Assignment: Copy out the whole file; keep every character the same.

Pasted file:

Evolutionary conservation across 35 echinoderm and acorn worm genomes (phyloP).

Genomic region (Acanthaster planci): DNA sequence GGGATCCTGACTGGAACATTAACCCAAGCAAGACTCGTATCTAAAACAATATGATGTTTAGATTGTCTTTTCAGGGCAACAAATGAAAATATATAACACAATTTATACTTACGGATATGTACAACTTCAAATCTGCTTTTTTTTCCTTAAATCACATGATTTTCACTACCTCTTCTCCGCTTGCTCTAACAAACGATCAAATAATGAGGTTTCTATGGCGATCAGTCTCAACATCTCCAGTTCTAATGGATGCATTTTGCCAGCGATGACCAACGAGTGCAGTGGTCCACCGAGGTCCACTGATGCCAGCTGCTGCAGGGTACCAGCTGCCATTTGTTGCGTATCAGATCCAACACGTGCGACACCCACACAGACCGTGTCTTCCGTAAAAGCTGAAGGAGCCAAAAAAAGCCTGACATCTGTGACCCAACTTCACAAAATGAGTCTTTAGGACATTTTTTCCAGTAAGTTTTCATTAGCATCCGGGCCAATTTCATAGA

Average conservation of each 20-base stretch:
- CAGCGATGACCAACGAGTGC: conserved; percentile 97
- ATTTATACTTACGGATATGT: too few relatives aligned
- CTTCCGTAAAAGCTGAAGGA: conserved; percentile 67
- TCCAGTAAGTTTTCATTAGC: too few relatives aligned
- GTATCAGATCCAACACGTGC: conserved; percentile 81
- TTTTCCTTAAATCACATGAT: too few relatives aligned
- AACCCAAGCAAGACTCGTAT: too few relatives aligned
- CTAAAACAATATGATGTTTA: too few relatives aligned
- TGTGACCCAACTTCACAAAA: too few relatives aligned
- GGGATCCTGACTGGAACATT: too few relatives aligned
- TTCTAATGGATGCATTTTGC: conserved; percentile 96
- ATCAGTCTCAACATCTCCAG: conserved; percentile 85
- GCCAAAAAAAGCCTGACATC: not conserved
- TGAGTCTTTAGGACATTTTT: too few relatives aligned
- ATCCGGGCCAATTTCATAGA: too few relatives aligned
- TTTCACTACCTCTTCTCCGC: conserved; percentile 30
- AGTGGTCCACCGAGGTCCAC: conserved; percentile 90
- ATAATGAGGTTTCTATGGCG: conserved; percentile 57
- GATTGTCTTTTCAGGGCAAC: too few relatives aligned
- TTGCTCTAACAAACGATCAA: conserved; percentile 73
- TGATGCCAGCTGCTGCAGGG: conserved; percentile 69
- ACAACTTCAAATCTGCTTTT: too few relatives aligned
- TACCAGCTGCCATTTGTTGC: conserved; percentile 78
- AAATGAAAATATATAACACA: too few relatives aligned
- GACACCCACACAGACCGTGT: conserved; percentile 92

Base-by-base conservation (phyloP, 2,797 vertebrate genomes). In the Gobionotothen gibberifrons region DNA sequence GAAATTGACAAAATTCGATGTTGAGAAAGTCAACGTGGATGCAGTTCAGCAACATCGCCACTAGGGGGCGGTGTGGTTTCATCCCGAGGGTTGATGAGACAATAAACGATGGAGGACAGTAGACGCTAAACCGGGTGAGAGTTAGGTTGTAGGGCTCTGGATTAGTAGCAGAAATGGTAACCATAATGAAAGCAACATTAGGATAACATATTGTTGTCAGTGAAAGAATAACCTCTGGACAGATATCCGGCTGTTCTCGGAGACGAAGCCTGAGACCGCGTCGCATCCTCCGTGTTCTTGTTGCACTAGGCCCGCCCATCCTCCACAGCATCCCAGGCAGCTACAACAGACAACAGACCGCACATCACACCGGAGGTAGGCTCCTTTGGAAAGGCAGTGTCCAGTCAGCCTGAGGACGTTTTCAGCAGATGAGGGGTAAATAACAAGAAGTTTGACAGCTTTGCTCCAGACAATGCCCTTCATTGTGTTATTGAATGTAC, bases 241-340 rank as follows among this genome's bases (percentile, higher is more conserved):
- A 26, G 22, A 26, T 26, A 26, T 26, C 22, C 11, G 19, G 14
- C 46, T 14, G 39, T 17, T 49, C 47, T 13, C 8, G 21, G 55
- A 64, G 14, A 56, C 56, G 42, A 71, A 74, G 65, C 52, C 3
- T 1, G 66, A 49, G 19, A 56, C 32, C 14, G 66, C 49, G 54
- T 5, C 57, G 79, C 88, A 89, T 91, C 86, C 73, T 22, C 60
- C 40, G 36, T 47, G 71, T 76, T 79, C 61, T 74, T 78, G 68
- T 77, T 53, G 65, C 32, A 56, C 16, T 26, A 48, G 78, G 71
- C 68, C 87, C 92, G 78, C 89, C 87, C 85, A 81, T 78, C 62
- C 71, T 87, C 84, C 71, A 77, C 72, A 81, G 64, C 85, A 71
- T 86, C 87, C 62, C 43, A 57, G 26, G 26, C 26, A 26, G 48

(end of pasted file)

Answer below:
Evolutionary conservation across 35 echinoderm and acorn worm genomes (phyloP).

Genomic region (Acanthaster planci): DNA sequence GGGATCCTGACTGGAACATTAACCCAAGCAAGACTCGTATCTAAAACAATATGATGTTTAGATTGTCTTTTCAGGGCAACAAATGAAAATATATAACACAATTTATACTTACGGATATGTACAACTTCAAATCTGCTTTTTTTTCCTTAAATCACATGATTTTCACTACCTCTTCTCCGCTTGCTCTAACAAACGATCAAATAATGAGGTTTCTATGGCGATCAGTCTCAACATCTCCAGTTCTAATGGATGCATTTTGCCAGCGATGACCAACGAGTGCAGTGGTCCACCGAGGTCCACTGATGCCAGCTGCTGCAGGGTACCAGCTGCCATTTGTTGCGTATCAGATCCAACACGTGCGACACCCACACAGACCGTGTCTTCCGTAAAAGCTGAAGGAGCCAAAAAAAGCCTGACATCTGTGACCCAACTTCACAAAATGAGTCTTTAGGACATTTTTTCCAGTAAGTTTTCATTAGCATCCGGGCCAATTTCATAGA

Average conservation of each 20-base stretch:
- CAGCGATGACCAACGAGTGC: conserved; percentile 97
- ATTTATACTTACGGATATGT: too few relatives aligned
- CTTCCGTAAAAGCTGAAGGA: conserved; percentile 67
- TCCAGTAAGTTTTCATTAGC: too few relatives aligned
- GTATCAGATCCAACACGTGC: conserved; percentile 81
- TTTTCCTTAAATCACATGAT: too few relatives aligned
- AACCCAAGCAAGACTCGTAT: too few relatives aligned
- CTAAAACAATATGATGTTTA: too few relatives aligned
- TGTGACCCAACTTCACAAAA: too few relatives aligned
- GGGATCCTGACTGGAACATT: too few relatives aligned
- TTCTAATGGATGCATTTTGC: conserved; percentile 96
- ATCAGTCTCAACATCTCCAG: conserved; percentile 85
- GCCAAAAAAAGCCTGACATC: not conserved
- TGAGTCTTTAGGACATTTTT: too few relatives aligned
- ATCCGGGCCAATTTCATAGA: too few relatives aligned
- TTTCACTACCTCTTCTCCGC: conserved; percentile 30
- AGTGGTCCACCGAGGTCCAC: conserved; percentile 90
- ATAATGAGGTTTCTATGGCG: conserved; percentile 57
- GATTGTCTTTTCAGGGCAAC: too few relatives aligned
- TTGCTCTAACAAACGATCAA: conserved; percentile 73
- TGATGCCAGCTGCTGCAGGG: conserved; percentile 69
- ACAACTTCAAATCTGCTTTT: too few relatives aligned
- TACCAGCTGCCATTTGTTGC: conserved; percentile 78
- AAATGAAAATATATAACACA: too few relatives aligned
- GACACCCACACAGACCGTGT: conserved; percentile 92

Base-by-base conservation (phyloP, 2,797 vertebrate genomes). In the Gobionotothen gibberifrons region DNA sequence GAAATTGACAAAATTCGATGTTGAGAAAGTCAACGTGGATGCAGTTCAGCAACATCGCCACTAGGGGGCGGTGTGGTTTCATCCCGAGGGTTGATGAGACAATAAACGATGGAGGACAGTAGACGCTAAACCGGGTGAGAGTTAGGTTGTAGGGCTCTGGATTAGTAGCAGAAATGGTAACCATAATGAAAGCAACATTAGGATAACATATTGTTGTCAGTGAAAGAATAACCTCTGGACAGATATCCGGCTGTTCTCGGAGACGAAGCCTGAGACCGCGTCGCATCCTCCGTGTTCTTGTTGCACTAGGCCCGCCCATCCTCCACAGCATCCCAGGCAGCTACAACAGACAACAGACCGCACATCACACCGGAGGTAGGCTCCTTTGGAAAGGCAGTGTCCAGTCAGCCTGAGGACGTTTTCAGCAGATGAGGGGTAAATAACAAGAAGTTTGACAGCTTTGCTCCAGACAATGCCCTTCATTGTGTTATTGAATGTAC, bases 241-340 rank as follows among this genome's bases (percentile, higher is more conserved):
- A 26, G 22, A 26, T 26, A 26, T 26, C 22, C 11, G 19, G 14
- C 46, T 14, G 39, T 17, T 49, C 47, T 13, C 8, G 21, G 55
- A 64, G 14, A 56, C 56, G 42, A 71, A 74, G 65, C 52, C 3
- T 1, G 66, A 49, G 19, A 56, C 32, C 14, G 66, C 49, G 54
- T 5, C 57, G 79, C 88, A 89, T 91, C 86, C 73, T 22, C 60
- C 40, G 36, T 47, G 71, T 76, T 79, C 61, T 74, T 78, G 68
- T 77, T 53, G 65, C 32, A 56, C 16, T 26, A 48, G 78, G 71
- C 68, C 87, C 92, G 78, C 89, C 87, C 85, A 81, T 78, C 62
- C 71, T 87, C 84, C 71, A 77, C 72, A 81, G 64, C 85, A 71
- T 86, C 87, C 62, C 43, A 57, G 26, G 26, C 26, A 26, G 48